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. Last Updated: 07/27/2016

Race Is On to Save Pay Terminals

MTA woman paying a bill at a terminal in a branch of mobile telephone retailer Yevroset on Triumfalnaya Ploshchad.
Senior state officials were scrambling Wednesday to avert the imminent closure of thousands of payment terminals across the country five days ahead of a deadline for them to channel all payments through commercial banks.

Finance Minister Alexei Kudrin gave officials three days to find an alternative to switching off the terminals, which millions of Russians use to pay utility and phone bills, during a closed-door meeting with high-ranking state officials.

A Central Bank directive designed to regulate the terminals, which have mushroomed in the last couple of years, could mean that half of them are switched off when it comes into effect Monday.

Kudrin, recently appointed deputy prime minister with responsibility for the economy, was meeting with IT and Communications Minister Leonid Reiman, Central Bank chief Sergei Ignatyev, head of the State Duma banking committee Vladislav Reznik, head of the Federal Anti-Monopoly Service Igor Artemyev and senior tax officials.

"A decision was reached to give officials three days to come to a consensus," Reznik said. "While a legislative solution is being sought, the Central Bank directive will not be enforced."

The directive, issued in July, stated that payment-terminal owners could only accept payments from users if the money was be processed through commercial banks. Private entrepreneurs running the terminals were also ordered to reregister their businesses as limited liability companies or quit.

Last month, Reznik and Artemyev wrote jointly to Ignatyev, pressing him to rethink the change. In the letter, both officials condemned the directive, predicting that it would destroy the existing payment network, scare away most of the market players and lead to social tension.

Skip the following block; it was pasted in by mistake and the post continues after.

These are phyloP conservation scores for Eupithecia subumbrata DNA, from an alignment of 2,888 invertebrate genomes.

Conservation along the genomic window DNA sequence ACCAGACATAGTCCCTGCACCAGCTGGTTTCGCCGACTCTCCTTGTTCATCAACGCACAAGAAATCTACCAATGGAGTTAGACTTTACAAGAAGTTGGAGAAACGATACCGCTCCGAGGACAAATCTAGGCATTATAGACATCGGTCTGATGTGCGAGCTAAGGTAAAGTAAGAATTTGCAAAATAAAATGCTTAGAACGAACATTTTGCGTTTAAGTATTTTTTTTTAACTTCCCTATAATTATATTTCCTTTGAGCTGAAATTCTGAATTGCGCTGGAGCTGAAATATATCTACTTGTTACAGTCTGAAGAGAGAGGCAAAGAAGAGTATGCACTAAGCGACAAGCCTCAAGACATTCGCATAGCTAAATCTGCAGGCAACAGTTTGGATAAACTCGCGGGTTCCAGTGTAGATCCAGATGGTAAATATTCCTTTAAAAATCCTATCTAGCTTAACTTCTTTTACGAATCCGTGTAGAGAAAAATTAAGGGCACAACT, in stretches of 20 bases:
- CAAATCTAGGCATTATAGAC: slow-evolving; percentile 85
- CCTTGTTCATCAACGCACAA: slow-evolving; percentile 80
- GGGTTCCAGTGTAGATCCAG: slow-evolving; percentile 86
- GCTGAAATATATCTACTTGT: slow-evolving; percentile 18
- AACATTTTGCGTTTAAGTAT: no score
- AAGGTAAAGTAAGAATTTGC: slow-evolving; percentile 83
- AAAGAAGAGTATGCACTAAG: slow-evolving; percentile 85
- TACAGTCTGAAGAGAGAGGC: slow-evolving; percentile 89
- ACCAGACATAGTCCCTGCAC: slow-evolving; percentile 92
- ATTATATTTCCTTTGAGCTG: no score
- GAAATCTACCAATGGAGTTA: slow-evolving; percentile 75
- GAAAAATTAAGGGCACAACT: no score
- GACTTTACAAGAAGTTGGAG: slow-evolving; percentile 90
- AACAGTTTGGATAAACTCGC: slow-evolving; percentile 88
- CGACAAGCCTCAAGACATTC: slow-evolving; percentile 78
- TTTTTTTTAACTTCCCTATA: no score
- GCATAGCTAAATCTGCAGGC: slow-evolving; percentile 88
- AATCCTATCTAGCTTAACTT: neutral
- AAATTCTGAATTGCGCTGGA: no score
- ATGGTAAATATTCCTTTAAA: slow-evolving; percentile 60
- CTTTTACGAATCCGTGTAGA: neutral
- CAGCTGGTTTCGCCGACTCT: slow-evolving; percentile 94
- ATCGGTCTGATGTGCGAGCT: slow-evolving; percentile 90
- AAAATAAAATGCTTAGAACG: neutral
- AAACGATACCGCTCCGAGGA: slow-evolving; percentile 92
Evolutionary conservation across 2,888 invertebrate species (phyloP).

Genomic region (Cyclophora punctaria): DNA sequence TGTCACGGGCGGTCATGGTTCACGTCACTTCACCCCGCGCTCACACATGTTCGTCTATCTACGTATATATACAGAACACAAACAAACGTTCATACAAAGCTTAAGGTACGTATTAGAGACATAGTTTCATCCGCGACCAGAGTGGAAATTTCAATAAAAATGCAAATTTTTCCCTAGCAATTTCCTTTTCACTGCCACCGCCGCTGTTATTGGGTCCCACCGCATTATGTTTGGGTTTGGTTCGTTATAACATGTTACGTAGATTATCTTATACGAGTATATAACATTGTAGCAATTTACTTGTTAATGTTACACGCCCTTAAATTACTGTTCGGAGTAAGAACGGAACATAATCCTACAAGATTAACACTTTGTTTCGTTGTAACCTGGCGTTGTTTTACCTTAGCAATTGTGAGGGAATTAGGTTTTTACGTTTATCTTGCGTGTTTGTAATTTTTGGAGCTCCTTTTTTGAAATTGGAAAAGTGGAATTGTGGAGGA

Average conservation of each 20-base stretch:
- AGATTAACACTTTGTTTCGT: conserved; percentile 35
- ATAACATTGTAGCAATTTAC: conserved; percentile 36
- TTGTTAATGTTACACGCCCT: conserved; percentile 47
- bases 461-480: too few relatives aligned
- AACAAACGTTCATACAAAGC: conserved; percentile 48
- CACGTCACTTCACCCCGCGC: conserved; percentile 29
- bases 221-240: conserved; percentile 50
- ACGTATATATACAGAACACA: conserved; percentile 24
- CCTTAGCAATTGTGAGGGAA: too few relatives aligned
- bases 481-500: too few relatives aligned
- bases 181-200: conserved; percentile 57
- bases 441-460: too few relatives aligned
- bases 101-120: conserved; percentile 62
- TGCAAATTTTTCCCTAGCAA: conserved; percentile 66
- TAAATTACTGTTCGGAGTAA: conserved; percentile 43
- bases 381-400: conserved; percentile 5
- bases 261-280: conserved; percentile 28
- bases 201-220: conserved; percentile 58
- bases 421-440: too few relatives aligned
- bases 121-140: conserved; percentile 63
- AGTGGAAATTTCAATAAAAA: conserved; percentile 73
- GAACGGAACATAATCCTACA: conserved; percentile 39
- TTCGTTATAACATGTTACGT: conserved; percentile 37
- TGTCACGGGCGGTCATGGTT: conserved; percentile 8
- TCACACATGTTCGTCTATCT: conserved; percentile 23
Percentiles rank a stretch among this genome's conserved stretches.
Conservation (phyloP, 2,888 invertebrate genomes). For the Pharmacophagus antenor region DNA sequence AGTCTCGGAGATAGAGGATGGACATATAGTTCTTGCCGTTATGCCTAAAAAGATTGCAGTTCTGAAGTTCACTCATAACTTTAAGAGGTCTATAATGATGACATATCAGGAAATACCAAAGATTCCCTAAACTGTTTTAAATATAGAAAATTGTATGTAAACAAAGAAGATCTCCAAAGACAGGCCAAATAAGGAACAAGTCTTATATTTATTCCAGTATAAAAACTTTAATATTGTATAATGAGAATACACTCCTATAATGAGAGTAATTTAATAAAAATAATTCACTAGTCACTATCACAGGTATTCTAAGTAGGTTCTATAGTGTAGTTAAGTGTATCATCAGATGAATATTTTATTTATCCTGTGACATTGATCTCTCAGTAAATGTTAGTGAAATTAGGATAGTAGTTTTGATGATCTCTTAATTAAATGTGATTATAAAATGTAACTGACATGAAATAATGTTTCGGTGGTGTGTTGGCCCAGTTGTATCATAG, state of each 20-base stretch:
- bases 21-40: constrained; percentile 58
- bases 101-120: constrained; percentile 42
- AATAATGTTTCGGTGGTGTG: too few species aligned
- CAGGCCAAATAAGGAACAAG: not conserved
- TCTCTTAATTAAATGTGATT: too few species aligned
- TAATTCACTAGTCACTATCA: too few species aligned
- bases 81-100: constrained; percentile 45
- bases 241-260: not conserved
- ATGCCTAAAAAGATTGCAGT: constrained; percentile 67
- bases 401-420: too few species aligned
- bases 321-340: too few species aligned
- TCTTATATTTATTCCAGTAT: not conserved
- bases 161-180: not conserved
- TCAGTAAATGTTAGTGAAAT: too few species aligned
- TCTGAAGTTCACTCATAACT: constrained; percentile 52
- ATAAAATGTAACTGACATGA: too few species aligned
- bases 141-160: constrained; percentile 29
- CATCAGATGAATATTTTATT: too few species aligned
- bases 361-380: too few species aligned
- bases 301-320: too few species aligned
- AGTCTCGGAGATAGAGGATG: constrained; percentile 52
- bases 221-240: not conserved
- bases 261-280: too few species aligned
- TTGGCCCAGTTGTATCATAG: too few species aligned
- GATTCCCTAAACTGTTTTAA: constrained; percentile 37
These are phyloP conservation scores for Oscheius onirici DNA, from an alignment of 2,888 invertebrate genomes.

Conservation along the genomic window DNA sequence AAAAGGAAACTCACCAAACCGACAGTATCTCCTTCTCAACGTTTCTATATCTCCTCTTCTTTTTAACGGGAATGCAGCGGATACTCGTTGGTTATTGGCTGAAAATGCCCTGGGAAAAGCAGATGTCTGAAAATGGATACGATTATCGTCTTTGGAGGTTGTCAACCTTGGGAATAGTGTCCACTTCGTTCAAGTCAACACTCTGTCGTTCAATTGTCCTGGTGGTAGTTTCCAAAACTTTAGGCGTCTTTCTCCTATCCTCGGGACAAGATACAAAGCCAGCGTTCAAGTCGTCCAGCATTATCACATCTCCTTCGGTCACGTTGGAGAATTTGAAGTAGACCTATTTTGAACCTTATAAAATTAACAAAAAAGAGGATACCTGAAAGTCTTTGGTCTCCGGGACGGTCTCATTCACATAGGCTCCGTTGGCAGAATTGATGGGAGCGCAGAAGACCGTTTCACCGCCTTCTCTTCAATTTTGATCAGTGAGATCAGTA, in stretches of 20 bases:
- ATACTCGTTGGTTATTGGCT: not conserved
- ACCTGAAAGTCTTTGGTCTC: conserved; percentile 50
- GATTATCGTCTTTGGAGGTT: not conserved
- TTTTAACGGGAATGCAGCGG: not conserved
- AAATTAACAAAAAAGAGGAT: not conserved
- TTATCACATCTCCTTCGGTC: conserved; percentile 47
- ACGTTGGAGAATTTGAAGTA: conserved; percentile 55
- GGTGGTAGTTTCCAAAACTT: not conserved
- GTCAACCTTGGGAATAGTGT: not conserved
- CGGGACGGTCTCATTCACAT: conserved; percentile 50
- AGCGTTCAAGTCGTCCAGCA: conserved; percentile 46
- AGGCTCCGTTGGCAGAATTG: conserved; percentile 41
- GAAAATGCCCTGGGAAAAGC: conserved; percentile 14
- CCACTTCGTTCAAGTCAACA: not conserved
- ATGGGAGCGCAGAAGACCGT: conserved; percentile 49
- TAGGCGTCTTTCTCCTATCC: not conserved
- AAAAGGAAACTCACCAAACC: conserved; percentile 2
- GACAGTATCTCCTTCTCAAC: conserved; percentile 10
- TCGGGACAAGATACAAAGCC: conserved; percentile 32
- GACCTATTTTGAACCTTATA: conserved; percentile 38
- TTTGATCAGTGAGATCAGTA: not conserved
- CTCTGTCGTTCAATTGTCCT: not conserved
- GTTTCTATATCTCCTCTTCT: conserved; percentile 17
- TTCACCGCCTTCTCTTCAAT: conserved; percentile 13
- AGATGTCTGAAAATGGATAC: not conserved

Reznik said Monday that he had proposed an amendment to the Civil Code to clearly delineate the functions of commercial banks and allow commercial organizations to continue to receive payments for phone bills and utilities through the existing payment terminals.

The measure, the Central Bank argued, would regulate the market and encourage owners of terminals to pay taxes, while also fighting money laundering by keeping an eye on cash flows.

Russians' distrust of credit cards coupled with a lingering Soviet-era paranoia about long lines has made the stand-alone payment terminals a hit. An estimated 60 million Russians regularly use about 200,000 payment terminals across the country -- a number that has rocketed from just 10,000 terminals two years ago. The payment terminals business is valued at $15.5 billion annually, according to the National Association of Electronic Market Participants.

The impetus for the boom is a law passed in August 2006 that allows unregistered commercial organizations and private agents to accept payments for mobile phone and municipal utility services.

This has been good news for millions of people in small towns and rural areas, where banking services are virtually nonexistent and mobile phones are often the main mode of communication.